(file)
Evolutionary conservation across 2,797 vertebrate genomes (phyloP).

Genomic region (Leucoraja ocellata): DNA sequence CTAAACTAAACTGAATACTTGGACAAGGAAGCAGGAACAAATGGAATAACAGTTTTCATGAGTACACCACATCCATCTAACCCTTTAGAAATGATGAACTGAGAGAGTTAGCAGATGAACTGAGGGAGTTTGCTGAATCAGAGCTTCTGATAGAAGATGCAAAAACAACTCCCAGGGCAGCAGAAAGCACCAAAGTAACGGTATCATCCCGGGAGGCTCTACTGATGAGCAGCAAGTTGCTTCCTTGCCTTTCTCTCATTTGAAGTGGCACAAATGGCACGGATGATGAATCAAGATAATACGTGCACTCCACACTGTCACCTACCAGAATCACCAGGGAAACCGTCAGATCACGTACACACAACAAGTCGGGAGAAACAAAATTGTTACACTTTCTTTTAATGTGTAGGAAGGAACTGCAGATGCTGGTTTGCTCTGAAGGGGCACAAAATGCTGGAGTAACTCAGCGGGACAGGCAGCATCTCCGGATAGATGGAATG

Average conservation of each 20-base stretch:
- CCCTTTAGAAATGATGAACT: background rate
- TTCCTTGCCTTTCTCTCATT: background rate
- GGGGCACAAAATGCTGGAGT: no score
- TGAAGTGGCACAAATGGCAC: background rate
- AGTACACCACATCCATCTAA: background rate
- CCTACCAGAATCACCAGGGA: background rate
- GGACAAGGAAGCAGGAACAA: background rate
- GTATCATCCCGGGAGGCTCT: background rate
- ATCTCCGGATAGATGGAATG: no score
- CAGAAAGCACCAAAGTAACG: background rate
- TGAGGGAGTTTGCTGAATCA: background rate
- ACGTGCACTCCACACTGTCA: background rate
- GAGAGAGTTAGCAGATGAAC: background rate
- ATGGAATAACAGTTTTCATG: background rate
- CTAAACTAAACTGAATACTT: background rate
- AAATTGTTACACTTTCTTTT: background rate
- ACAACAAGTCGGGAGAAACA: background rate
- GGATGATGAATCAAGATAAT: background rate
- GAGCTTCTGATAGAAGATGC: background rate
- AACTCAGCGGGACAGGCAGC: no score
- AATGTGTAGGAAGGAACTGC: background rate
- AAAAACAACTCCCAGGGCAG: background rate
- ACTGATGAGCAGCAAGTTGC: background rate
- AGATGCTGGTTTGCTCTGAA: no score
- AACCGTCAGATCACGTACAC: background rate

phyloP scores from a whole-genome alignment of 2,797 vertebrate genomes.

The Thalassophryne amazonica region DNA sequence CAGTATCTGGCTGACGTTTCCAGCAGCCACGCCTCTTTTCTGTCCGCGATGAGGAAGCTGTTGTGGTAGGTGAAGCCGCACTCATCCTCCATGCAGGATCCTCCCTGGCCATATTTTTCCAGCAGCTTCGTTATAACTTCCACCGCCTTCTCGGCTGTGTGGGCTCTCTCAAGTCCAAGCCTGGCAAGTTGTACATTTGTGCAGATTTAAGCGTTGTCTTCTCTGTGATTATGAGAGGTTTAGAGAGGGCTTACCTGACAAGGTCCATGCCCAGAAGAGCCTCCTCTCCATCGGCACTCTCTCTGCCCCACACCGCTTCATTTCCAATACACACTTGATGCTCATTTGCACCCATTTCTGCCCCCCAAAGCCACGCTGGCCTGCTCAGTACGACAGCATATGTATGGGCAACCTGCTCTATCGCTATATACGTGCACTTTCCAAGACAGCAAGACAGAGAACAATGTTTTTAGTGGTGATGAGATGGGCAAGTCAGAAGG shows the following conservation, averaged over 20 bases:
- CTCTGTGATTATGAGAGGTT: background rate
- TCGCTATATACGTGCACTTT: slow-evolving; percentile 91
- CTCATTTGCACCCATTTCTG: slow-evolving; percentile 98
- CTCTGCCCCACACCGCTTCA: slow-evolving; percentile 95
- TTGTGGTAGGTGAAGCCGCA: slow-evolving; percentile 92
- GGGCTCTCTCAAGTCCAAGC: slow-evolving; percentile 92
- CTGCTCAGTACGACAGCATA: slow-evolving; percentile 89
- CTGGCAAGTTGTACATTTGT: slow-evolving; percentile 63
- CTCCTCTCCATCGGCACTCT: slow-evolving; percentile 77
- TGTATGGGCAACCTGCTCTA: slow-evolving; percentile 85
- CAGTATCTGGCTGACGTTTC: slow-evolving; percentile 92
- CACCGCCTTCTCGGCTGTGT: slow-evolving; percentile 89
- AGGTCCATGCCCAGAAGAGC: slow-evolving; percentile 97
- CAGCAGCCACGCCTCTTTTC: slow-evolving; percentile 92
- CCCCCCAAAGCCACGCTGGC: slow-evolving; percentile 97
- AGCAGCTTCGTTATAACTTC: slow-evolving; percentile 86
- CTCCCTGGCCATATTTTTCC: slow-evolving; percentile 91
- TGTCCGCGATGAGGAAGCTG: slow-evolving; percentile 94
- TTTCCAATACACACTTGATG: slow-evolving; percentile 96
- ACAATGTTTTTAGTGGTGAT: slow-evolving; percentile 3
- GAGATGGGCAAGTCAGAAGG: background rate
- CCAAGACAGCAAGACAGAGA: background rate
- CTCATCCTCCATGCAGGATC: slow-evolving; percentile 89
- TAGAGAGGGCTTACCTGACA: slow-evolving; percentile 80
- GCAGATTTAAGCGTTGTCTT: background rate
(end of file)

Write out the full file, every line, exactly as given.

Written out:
Evolutionary conservation across 2,797 vertebrate genomes (phyloP).

Genomic region (Leucoraja ocellata): DNA sequence CTAAACTAAACTGAATACTTGGACAAGGAAGCAGGAACAAATGGAATAACAGTTTTCATGAGTACACCACATCCATCTAACCCTTTAGAAATGATGAACTGAGAGAGTTAGCAGATGAACTGAGGGAGTTTGCTGAATCAGAGCTTCTGATAGAAGATGCAAAAACAACTCCCAGGGCAGCAGAAAGCACCAAAGTAACGGTATCATCCCGGGAGGCTCTACTGATGAGCAGCAAGTTGCTTCCTTGCCTTTCTCTCATTTGAAGTGGCACAAATGGCACGGATGATGAATCAAGATAATACGTGCACTCCACACTGTCACCTACCAGAATCACCAGGGAAACCGTCAGATCACGTACACACAACAAGTCGGGAGAAACAAAATTGTTACACTTTCTTTTAATGTGTAGGAAGGAACTGCAGATGCTGGTTTGCTCTGAAGGGGCACAAAATGCTGGAGTAACTCAGCGGGACAGGCAGCATCTCCGGATAGATGGAATG

Average conservation of each 20-base stretch:
- CCCTTTAGAAATGATGAACT: background rate
- TTCCTTGCCTTTCTCTCATT: background rate
- GGGGCACAAAATGCTGGAGT: no score
- TGAAGTGGCACAAATGGCAC: background rate
- AGTACACCACATCCATCTAA: background rate
- CCTACCAGAATCACCAGGGA: background rate
- GGACAAGGAAGCAGGAACAA: background rate
- GTATCATCCCGGGAGGCTCT: background rate
- ATCTCCGGATAGATGGAATG: no score
- CAGAAAGCACCAAAGTAACG: background rate
- TGAGGGAGTTTGCTGAATCA: background rate
- ACGTGCACTCCACACTGTCA: background rate
- GAGAGAGTTAGCAGATGAAC: background rate
- ATGGAATAACAGTTTTCATG: background rate
- CTAAACTAAACTGAATACTT: background rate
- AAATTGTTACACTTTCTTTT: background rate
- ACAACAAGTCGGGAGAAACA: background rate
- GGATGATGAATCAAGATAAT: background rate
- GAGCTTCTGATAGAAGATGC: background rate
- AACTCAGCGGGACAGGCAGC: no score
- AATGTGTAGGAAGGAACTGC: background rate
- AAAAACAACTCCCAGGGCAG: background rate
- ACTGATGAGCAGCAAGTTGC: background rate
- AGATGCTGGTTTGCTCTGAA: no score
- AACCGTCAGATCACGTACAC: background rate

phyloP scores from a whole-genome alignment of 2,797 vertebrate genomes.

The Thalassophryne amazonica region DNA sequence CAGTATCTGGCTGACGTTTCCAGCAGCCACGCCTCTTTTCTGTCCGCGATGAGGAAGCTGTTGTGGTAGGTGAAGCCGCACTCATCCTCCATGCAGGATCCTCCCTGGCCATATTTTTCCAGCAGCTTCGTTATAACTTCCACCGCCTTCTCGGCTGTGTGGGCTCTCTCAAGTCCAAGCCTGGCAAGTTGTACATTTGTGCAGATTTAAGCGTTGTCTTCTCTGTGATTATGAGAGGTTTAGAGAGGGCTTACCTGACAAGGTCCATGCCCAGAAGAGCCTCCTCTCCATCGGCACTCTCTCTGCCCCACACCGCTTCATTTCCAATACACACTTGATGCTCATTTGCACCCATTTCTGCCCCCCAAAGCCACGCTGGCCTGCTCAGTACGACAGCATATGTATGGGCAACCTGCTCTATCGCTATATACGTGCACTTTCCAAGACAGCAAGACAGAGAACAATGTTTTTAGTGGTGATGAGATGGGCAAGTCAGAAGG shows the following conservation, averaged over 20 bases:
- CTCTGTGATTATGAGAGGTT: background rate
- TCGCTATATACGTGCACTTT: slow-evolving; percentile 91
- CTCATTTGCACCCATTTCTG: slow-evolving; percentile 98
- CTCTGCCCCACACCGCTTCA: slow-evolving; percentile 95
- TTGTGGTAGGTGAAGCCGCA: slow-evolving; percentile 92
- GGGCTCTCTCAAGTCCAAGC: slow-evolving; percentile 92
- CTGCTCAGTACGACAGCATA: slow-evolving; percentile 89
- CTGGCAAGTTGTACATTTGT: slow-evolving; percentile 63
- CTCCTCTCCATCGGCACTCT: slow-evolving; percentile 77
- TGTATGGGCAACCTGCTCTA: slow-evolving; percentile 85
- CAGTATCTGGCTGACGTTTC: slow-evolving; percentile 92
- CACCGCCTTCTCGGCTGTGT: slow-evolving; percentile 89
- AGGTCCATGCCCAGAAGAGC: slow-evolving; percentile 97
- CAGCAGCCACGCCTCTTTTC: slow-evolving; percentile 92
- CCCCCCAAAGCCACGCTGGC: slow-evolving; percentile 97
- AGCAGCTTCGTTATAACTTC: slow-evolving; percentile 86
- CTCCCTGGCCATATTTTTCC: slow-evolving; percentile 91
- TGTCCGCGATGAGGAAGCTG: slow-evolving; percentile 94
- TTTCCAATACACACTTGATG: slow-evolving; percentile 96
- ACAATGTTTTTAGTGGTGAT: slow-evolving; percentile 3
- GAGATGGGCAAGTCAGAAGG: background rate
- CCAAGACAGCAAGACAGAGA: background rate
- CTCATCCTCCATGCAGGATC: slow-evolving; percentile 89
- TAGAGAGGGCTTACCTGACA: slow-evolving; percentile 80
- GCAGATTTAAGCGTTGTCTT: background rate